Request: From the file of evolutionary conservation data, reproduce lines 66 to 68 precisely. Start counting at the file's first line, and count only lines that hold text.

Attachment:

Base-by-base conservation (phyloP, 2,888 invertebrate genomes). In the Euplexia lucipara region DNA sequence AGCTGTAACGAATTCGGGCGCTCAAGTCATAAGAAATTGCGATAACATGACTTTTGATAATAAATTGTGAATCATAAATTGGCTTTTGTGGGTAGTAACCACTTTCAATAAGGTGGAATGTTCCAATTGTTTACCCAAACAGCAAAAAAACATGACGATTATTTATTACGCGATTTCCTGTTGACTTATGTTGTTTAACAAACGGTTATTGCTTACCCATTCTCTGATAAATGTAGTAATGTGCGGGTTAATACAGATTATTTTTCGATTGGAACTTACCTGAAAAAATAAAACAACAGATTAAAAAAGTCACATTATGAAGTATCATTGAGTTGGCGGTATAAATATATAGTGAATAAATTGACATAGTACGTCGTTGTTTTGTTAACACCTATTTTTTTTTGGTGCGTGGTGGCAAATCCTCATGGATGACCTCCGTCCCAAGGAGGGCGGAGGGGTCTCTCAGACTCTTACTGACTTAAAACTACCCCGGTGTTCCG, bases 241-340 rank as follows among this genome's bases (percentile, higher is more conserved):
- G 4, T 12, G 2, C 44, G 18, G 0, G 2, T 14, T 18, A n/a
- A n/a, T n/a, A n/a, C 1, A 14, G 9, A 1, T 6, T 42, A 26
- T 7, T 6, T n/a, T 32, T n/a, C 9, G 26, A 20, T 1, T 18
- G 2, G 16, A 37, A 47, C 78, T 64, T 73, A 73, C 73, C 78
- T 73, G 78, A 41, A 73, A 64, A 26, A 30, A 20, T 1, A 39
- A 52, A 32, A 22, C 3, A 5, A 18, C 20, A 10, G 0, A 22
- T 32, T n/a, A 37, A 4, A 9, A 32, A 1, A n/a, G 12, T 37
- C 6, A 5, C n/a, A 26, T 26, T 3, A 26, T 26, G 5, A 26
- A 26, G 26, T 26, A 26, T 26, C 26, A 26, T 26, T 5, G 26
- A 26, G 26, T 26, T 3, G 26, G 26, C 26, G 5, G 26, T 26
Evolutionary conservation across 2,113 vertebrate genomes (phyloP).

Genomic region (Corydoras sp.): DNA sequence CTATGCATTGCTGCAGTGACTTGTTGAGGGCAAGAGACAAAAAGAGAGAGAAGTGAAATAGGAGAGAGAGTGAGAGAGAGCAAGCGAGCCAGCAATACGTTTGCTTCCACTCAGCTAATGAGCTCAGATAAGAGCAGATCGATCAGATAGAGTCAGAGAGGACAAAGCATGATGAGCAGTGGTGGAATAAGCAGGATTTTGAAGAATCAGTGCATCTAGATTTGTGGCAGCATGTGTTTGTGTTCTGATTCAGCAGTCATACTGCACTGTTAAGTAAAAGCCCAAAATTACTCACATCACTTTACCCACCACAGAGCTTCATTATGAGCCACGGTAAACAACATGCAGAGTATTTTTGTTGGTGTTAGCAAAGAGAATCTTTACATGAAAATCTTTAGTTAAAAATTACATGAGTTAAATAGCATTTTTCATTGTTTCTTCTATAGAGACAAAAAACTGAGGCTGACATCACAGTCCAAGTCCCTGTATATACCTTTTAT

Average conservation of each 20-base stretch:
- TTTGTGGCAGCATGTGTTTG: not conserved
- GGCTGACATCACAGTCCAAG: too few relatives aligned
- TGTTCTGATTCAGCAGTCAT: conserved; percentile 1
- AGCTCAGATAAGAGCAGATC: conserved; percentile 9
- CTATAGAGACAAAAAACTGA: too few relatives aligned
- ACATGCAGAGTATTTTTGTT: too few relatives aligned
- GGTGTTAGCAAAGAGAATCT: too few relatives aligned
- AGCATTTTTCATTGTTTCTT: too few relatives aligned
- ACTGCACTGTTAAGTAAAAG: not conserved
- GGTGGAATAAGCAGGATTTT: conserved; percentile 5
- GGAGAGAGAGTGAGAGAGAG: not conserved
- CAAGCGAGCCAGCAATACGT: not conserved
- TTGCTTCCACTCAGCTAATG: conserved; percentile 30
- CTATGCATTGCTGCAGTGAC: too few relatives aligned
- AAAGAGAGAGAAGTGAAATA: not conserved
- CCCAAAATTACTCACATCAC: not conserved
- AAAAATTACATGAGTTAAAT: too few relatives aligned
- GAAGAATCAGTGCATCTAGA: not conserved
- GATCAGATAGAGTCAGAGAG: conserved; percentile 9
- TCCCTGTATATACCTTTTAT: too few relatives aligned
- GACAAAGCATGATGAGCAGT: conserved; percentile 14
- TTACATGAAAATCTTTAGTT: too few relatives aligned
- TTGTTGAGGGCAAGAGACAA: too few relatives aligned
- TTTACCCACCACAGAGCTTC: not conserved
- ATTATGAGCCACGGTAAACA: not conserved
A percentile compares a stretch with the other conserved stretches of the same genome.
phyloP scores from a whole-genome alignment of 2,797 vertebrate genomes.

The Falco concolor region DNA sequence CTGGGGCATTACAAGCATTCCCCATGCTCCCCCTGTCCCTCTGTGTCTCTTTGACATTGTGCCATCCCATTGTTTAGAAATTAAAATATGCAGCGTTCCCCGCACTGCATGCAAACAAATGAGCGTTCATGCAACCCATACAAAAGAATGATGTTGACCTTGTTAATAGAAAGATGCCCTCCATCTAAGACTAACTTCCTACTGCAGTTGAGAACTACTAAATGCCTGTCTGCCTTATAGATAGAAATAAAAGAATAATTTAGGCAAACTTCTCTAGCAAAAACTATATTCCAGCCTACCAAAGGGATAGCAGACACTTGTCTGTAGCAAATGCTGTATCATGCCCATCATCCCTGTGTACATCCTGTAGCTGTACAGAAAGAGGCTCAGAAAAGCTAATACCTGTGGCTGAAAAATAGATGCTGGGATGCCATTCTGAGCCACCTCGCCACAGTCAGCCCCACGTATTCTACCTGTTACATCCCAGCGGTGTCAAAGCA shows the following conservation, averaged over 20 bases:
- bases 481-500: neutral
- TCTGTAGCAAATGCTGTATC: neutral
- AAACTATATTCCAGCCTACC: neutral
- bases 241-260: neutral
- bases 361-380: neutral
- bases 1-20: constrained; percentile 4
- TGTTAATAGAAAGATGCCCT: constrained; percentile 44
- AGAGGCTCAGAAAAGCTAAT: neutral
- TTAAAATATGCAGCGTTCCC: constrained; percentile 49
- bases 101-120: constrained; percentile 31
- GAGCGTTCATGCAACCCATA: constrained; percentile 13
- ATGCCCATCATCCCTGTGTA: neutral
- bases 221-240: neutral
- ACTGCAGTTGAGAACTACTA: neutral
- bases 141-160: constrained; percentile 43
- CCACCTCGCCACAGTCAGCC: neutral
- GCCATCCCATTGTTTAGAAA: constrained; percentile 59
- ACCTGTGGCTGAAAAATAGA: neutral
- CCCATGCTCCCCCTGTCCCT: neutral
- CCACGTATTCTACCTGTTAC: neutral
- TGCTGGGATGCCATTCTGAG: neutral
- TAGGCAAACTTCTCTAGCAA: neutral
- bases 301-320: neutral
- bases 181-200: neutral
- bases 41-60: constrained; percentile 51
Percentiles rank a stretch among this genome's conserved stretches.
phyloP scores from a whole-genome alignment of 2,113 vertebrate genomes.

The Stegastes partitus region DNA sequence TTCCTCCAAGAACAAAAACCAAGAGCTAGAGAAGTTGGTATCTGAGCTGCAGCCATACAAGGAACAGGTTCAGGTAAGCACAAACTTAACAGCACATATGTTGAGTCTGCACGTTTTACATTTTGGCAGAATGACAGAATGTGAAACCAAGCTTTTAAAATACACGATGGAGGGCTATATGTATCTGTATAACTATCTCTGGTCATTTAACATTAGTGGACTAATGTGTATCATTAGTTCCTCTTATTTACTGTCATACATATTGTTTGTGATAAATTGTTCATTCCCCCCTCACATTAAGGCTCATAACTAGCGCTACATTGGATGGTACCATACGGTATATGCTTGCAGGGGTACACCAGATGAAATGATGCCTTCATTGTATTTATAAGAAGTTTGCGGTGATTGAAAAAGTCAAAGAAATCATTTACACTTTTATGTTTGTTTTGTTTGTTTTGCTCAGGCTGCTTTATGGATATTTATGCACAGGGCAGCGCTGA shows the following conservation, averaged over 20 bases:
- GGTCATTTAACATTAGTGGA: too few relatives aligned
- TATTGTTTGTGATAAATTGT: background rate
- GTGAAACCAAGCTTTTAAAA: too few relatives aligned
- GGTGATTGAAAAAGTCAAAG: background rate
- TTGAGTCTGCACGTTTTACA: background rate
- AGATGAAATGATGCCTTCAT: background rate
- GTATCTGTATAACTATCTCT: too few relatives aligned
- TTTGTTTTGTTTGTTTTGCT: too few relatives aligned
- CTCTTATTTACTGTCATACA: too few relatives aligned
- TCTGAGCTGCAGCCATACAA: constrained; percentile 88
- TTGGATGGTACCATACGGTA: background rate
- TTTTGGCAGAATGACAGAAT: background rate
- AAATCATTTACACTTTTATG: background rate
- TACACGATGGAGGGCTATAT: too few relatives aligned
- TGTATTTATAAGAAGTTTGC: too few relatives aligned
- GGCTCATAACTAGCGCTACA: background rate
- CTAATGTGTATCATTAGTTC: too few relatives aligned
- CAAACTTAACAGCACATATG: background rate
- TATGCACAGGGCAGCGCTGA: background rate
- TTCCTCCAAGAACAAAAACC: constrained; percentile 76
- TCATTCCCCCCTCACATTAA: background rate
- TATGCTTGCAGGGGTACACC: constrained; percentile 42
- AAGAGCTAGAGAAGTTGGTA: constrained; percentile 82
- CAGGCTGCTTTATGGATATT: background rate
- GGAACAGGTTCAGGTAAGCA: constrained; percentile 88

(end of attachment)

- bases 181-200: neutral
- bases 41-60: constrained; percentile 51
Percentiles rank a stretch among this genome's conserved stretches.